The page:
Cody Brown Cody Brown - 1 year ago 50
SQL Question

How to investigate MySQL errors

Below is a query I found to display my errors and warnings in MySQL:

`DIGEST_TEXT` AS `query`,
`COUNT_STAR` AS `exec_count`,
`SUM_ERRORS` AS `errors`,
(ifnull((`SUM_ERRORS` / nullif(`COUNT_STAR`,0)),0) * 100) AS `error_pct`,
`SUM_WARNINGS` AS `warnings`,
(ifnull((`SUM_WARNINGS` / nullif(`COUNT_STAR`,0)),0) * 100) AS `warning_pct`,
`FIRST_SEEN` AS `first_seen`,
`LAST_SEEN` AS `last_seen`,
`DIGEST` AS `digest`
((`SUM_ERRORS` > 0) OR (`SUM_WARNINGS` > 0))

Is there some way to drill down into performance_schema to find the exact error message that is associated with the

I was also curious what it means if the
column or
column shows up as
. Below are a few specific examples of what I'm talking about

| query | db | exec_count | errors | warnings | digest |
| SHOW MASTER LOGS | NULL | 192 | 192 | 0 | ... |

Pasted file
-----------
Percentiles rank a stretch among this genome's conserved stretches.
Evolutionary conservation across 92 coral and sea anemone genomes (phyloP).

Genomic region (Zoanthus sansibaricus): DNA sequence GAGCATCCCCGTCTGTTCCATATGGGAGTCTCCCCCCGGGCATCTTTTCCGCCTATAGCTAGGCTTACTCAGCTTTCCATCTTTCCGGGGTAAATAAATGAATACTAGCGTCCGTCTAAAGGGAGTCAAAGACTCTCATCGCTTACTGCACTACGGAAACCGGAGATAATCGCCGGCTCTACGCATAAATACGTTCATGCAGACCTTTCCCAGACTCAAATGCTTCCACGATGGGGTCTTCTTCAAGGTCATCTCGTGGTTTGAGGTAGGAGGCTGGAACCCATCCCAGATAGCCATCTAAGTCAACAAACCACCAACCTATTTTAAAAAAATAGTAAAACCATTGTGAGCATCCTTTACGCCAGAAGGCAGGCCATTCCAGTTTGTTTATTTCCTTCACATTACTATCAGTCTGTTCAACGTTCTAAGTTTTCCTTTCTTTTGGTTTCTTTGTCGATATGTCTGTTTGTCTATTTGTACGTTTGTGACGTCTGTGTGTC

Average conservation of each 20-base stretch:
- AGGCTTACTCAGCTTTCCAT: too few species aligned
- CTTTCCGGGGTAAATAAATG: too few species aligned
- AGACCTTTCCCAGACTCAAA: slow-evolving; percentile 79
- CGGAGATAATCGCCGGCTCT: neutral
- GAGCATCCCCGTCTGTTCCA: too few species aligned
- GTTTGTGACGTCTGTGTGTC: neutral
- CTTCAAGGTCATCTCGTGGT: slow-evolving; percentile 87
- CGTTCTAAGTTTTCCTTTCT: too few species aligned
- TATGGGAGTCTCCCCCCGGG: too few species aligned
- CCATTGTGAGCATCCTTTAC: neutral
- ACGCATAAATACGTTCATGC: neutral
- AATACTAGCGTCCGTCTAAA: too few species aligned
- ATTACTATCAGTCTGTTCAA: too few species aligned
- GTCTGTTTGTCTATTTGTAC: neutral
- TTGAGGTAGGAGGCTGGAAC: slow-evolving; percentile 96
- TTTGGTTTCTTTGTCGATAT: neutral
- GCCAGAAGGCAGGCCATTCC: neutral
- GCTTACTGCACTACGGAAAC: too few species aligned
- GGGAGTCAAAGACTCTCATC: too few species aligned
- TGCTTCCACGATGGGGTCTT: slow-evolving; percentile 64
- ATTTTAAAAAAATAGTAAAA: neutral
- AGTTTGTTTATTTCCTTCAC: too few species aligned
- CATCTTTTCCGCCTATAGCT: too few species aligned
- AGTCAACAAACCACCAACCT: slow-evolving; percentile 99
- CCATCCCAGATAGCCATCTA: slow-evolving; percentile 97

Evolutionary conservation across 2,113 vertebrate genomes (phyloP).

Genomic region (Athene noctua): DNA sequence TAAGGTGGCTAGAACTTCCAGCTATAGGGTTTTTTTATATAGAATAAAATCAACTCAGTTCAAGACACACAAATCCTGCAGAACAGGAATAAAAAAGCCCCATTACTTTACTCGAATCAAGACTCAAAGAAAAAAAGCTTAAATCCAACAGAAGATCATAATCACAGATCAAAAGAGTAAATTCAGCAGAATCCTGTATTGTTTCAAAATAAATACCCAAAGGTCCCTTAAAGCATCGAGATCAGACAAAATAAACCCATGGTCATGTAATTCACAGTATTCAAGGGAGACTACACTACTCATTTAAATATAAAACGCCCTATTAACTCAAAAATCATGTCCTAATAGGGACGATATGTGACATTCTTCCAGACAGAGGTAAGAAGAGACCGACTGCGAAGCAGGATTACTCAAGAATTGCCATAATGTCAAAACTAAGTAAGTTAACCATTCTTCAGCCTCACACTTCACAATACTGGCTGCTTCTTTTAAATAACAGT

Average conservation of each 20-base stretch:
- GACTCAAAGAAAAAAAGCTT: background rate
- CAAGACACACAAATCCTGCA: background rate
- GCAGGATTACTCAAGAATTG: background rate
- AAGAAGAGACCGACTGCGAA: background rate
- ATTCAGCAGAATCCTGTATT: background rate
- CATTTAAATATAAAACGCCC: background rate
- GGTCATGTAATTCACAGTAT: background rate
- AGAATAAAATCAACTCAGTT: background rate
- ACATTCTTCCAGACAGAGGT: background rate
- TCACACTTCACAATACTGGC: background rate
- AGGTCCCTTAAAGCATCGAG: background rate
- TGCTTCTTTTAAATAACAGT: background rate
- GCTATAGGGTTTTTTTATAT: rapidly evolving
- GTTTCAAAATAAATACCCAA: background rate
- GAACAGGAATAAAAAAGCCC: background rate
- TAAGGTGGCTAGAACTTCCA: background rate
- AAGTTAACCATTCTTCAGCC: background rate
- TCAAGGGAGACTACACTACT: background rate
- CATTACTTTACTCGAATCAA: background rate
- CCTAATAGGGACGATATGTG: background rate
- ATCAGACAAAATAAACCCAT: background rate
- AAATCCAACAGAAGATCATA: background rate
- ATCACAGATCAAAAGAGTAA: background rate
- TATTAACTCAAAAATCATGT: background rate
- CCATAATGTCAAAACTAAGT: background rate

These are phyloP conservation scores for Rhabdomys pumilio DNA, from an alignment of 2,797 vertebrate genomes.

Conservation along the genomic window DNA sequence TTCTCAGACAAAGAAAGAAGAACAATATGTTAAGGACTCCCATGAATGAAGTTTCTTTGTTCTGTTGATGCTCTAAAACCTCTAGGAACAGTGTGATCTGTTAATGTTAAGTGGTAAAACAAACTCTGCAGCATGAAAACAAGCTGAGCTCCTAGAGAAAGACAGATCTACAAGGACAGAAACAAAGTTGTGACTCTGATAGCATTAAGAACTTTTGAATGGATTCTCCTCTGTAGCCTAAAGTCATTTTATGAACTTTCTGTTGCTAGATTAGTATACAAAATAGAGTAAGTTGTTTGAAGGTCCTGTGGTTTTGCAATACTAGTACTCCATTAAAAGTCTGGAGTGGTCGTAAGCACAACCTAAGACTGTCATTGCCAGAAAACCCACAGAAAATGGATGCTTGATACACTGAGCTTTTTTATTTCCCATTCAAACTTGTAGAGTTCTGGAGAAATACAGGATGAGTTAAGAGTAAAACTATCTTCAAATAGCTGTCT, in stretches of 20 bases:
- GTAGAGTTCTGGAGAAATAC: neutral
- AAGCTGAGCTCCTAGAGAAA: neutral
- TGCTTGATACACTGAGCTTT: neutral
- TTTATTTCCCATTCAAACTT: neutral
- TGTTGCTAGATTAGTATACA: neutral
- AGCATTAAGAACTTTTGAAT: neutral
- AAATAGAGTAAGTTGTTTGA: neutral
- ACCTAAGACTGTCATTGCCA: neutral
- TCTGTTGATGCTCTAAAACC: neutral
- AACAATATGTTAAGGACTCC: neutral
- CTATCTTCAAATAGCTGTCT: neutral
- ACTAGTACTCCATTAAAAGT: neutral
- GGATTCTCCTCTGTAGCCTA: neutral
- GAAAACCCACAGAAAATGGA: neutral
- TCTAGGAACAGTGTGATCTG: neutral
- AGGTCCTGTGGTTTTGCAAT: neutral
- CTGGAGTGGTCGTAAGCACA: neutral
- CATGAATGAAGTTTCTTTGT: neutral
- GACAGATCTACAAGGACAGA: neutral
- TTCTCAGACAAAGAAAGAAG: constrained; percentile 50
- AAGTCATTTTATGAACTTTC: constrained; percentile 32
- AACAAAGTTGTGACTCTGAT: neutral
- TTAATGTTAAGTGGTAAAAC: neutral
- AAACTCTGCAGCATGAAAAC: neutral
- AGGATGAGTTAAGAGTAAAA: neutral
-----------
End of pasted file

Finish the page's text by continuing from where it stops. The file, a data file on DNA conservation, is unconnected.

| NULL | NULL | 553477 | 64 | 18783 | NULL |
| SELECT COUNT ( * ) | NULL | 48 | 47 | 0 | ... |
|FROM `mysql` . `user`| | | | | |

I am also open to using a different query that someone may have to display these errors/warnings

Answer Source

The message will be in performance_schema.events_statements_history.message_text column. You do need to make sure that performance_schema_events_statements_history_size config variable is set to a positive and sufficiently large value, and that the history collection is enabled. To enable the history collection, run:

update performance_schema.setup_consumers set enabled='YES' 
where name='events_statements_history';

To check if it is enabled:

select * from performance_schema.setup_consumers where 

NULL value of db means the there was no active database selected. Note that the active database does not have to be the same as the database of the table involved in a query. The active database is used as default when it is not explicitly specified in a query.

This will only give you error messages, not warning messages. From a brief look at the code it appears that the warning text does not get logged anywhere - which is understandable given that one statement could produce millions of them. So you have a couple of options:

  • Extract the statement from events_statements_history.sql_text, re-execute it, and then run SHOW WARNINGS
  • Extract the statement, track it down in your application code, then instrument your code to log the output of SHOW WARNINGS in hopes of catching it live if manual execution fails to reproduce the warnings